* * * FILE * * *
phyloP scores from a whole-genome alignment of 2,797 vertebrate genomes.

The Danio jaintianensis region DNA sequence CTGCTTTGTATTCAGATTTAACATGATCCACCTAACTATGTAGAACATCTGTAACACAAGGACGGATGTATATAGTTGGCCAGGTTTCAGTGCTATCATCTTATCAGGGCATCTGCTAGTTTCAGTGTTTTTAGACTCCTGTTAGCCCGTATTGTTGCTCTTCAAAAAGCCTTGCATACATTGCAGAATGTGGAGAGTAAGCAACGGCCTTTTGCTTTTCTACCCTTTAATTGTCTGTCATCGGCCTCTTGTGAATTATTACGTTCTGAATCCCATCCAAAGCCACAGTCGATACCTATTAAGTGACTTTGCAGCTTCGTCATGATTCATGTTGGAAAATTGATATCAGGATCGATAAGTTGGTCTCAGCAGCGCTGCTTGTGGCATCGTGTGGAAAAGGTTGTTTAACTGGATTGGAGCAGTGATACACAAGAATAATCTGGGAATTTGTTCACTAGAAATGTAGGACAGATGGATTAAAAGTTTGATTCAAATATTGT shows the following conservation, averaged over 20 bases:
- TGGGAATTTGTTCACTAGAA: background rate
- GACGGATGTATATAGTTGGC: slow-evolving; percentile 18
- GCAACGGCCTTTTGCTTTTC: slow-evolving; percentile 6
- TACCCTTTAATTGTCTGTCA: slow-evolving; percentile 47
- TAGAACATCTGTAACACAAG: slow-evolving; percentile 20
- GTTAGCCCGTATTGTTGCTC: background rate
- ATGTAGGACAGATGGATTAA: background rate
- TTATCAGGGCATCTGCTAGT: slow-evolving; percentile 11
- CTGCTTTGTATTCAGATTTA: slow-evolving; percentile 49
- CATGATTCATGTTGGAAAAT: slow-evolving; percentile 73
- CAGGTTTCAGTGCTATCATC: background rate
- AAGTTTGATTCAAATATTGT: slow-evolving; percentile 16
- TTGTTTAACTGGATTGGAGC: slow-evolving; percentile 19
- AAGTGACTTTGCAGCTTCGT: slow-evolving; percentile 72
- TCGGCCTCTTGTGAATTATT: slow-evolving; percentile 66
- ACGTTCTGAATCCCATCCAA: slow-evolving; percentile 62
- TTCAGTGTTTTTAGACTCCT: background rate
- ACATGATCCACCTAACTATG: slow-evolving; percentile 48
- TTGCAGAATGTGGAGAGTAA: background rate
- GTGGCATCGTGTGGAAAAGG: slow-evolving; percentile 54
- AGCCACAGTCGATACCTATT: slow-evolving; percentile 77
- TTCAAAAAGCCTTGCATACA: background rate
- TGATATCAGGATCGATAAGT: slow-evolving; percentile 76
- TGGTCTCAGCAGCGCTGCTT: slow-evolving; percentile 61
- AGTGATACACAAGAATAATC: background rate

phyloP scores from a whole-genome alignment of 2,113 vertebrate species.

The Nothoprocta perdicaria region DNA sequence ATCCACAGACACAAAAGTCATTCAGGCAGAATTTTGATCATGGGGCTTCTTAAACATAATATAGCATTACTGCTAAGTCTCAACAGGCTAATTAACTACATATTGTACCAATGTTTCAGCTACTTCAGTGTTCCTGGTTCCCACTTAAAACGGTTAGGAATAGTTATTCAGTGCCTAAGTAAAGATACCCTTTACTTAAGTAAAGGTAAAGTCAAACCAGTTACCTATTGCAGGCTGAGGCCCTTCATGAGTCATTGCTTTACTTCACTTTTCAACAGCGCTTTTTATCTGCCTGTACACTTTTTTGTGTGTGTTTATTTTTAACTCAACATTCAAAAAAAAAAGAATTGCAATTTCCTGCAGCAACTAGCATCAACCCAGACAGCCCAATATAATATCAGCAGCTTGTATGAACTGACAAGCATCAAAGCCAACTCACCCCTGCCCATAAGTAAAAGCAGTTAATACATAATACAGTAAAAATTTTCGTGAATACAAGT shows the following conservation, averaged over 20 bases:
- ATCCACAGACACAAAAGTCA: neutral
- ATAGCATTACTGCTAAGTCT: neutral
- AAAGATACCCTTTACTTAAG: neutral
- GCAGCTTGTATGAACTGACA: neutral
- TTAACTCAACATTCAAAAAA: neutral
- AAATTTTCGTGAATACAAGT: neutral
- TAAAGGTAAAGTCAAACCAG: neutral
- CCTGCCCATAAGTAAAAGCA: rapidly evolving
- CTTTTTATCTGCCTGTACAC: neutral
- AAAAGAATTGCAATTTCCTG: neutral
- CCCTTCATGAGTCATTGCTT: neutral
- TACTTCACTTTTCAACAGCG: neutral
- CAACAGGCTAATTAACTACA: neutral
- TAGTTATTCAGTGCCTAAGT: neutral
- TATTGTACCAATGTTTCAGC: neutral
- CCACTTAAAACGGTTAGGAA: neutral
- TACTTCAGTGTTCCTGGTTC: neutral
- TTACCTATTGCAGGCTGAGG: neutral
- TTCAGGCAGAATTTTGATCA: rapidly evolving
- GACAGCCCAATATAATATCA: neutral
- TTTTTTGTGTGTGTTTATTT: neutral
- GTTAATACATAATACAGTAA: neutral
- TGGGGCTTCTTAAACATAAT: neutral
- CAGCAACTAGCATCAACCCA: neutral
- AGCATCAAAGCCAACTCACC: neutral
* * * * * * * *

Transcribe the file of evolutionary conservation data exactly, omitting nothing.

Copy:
phyloP scores from a whole-genome alignment of 2,797 vertebrate genomes.

The Danio jaintianensis region DNA sequence CTGCTTTGTATTCAGATTTAACATGATCCACCTAACTATGTAGAACATCTGTAACACAAGGACGGATGTATATAGTTGGCCAGGTTTCAGTGCTATCATCTTATCAGGGCATCTGCTAGTTTCAGTGTTTTTAGACTCCTGTTAGCCCGTATTGTTGCTCTTCAAAAAGCCTTGCATACATTGCAGAATGTGGAGAGTAAGCAACGGCCTTTTGCTTTTCTACCCTTTAATTGTCTGTCATCGGCCTCTTGTGAATTATTACGTTCTGAATCCCATCCAAAGCCACAGTCGATACCTATTAAGTGACTTTGCAGCTTCGTCATGATTCATGTTGGAAAATTGATATCAGGATCGATAAGTTGGTCTCAGCAGCGCTGCTTGTGGCATCGTGTGGAAAAGGTTGTTTAACTGGATTGGAGCAGTGATACACAAGAATAATCTGGGAATTTGTTCACTAGAAATGTAGGACAGATGGATTAAAAGTTTGATTCAAATATTGT shows the following conservation, averaged over 20 bases:
- TGGGAATTTGTTCACTAGAA: background rate
- GACGGATGTATATAGTTGGC: slow-evolving; percentile 18
- GCAACGGCCTTTTGCTTTTC: slow-evolving; percentile 6
- TACCCTTTAATTGTCTGTCA: slow-evolving; percentile 47
- TAGAACATCTGTAACACAAG: slow-evolving; percentile 20
- GTTAGCCCGTATTGTTGCTC: background rate
- ATGTAGGACAGATGGATTAA: background rate
- TTATCAGGGCATCTGCTAGT: slow-evolving; percentile 11
- CTGCTTTGTATTCAGATTTA: slow-evolving; percentile 49
- CATGATTCATGTTGGAAAAT: slow-evolving; percentile 73
- CAGGTTTCAGTGCTATCATC: background rate
- AAGTTTGATTCAAATATTGT: slow-evolving; percentile 16
- TTGTTTAACTGGATTGGAGC: slow-evolving; percentile 19
- AAGTGACTTTGCAGCTTCGT: slow-evolving; percentile 72
- TCGGCCTCTTGTGAATTATT: slow-evolving; percentile 66
- ACGTTCTGAATCCCATCCAA: slow-evolving; percentile 62
- TTCAGTGTTTTTAGACTCCT: background rate
- ACATGATCCACCTAACTATG: slow-evolving; percentile 48
- TTGCAGAATGTGGAGAGTAA: background rate
- GTGGCATCGTGTGGAAAAGG: slow-evolving; percentile 54
- AGCCACAGTCGATACCTATT: slow-evolving; percentile 77
- TTCAAAAAGCCTTGCATACA: background rate
- TGATATCAGGATCGATAAGT: slow-evolving; percentile 76
- TGGTCTCAGCAGCGCTGCTT: slow-evolving; percentile 61
- AGTGATACACAAGAATAATC: background rate

phyloP scores from a whole-genome alignment of 2,113 vertebrate species.

The Nothoprocta perdicaria region DNA sequence ATCCACAGACACAAAAGTCATTCAGGCAGAATTTTGATCATGGGGCTTCTTAAACATAATATAGCATTACTGCTAAGTCTCAACAGGCTAATTAACTACATATTGTACCAATGTTTCAGCTACTTCAGTGTTCCTGGTTCCCACTTAAAACGGTTAGGAATAGTTATTCAGTGCCTAAGTAAAGATACCCTTTACTTAAGTAAAGGTAAAGTCAAACCAGTTACCTATTGCAGGCTGAGGCCCTTCATGAGTCATTGCTTTACTTCACTTTTCAACAGCGCTTTTTATCTGCCTGTACACTTTTTTGTGTGTGTTTATTTTTAACTCAACATTCAAAAAAAAAAGAATTGCAATTTCCTGCAGCAACTAGCATCAACCCAGACAGCCCAATATAATATCAGCAGCTTGTATGAACTGACAAGCATCAAAGCCAACTCACCCCTGCCCATAAGTAAAAGCAGTTAATACATAATACAGTAAAAATTTTCGTGAATACAAGT shows the following conservation, averaged over 20 bases:
- ATCCACAGACACAAAAGTCA: neutral
- ATAGCATTACTGCTAAGTCT: neutral
- AAAGATACCCTTTACTTAAG: neutral
- GCAGCTTGTATGAACTGACA: neutral
- TTAACTCAACATTCAAAAAA: neutral
- AAATTTTCGTGAATACAAGT: neutral
- TAAAGGTAAAGTCAAACCAG: neutral
- CCTGCCCATAAGTAAAAGCA: rapidly evolving
- CTTTTTATCTGCCTGTACAC: neutral
- AAAAGAATTGCAATTTCCTG: neutral
- CCCTTCATGAGTCATTGCTT: neutral
- TACTTCACTTTTCAACAGCG: neutral
- CAACAGGCTAATTAACTACA: neutral
- TAGTTATTCAGTGCCTAAGT: neutral
- TATTGTACCAATGTTTCAGC: neutral
- CCACTTAAAACGGTTAGGAA: neutral
- TACTTCAGTGTTCCTGGTTC: neutral
- TTACCTATTGCAGGCTGAGG: neutral
- TTCAGGCAGAATTTTGATCA: rapidly evolving
- GACAGCCCAATATAATATCA: neutral
- TTTTTTGTGTGTGTTTATTT: neutral
- GTTAATACATAATACAGTAA: neutral
- TGGGGCTTCTTAAACATAAT: neutral
- CAGCAACTAGCATCAACCCA: neutral
- AGCATCAAAGCCAACTCACC: neutral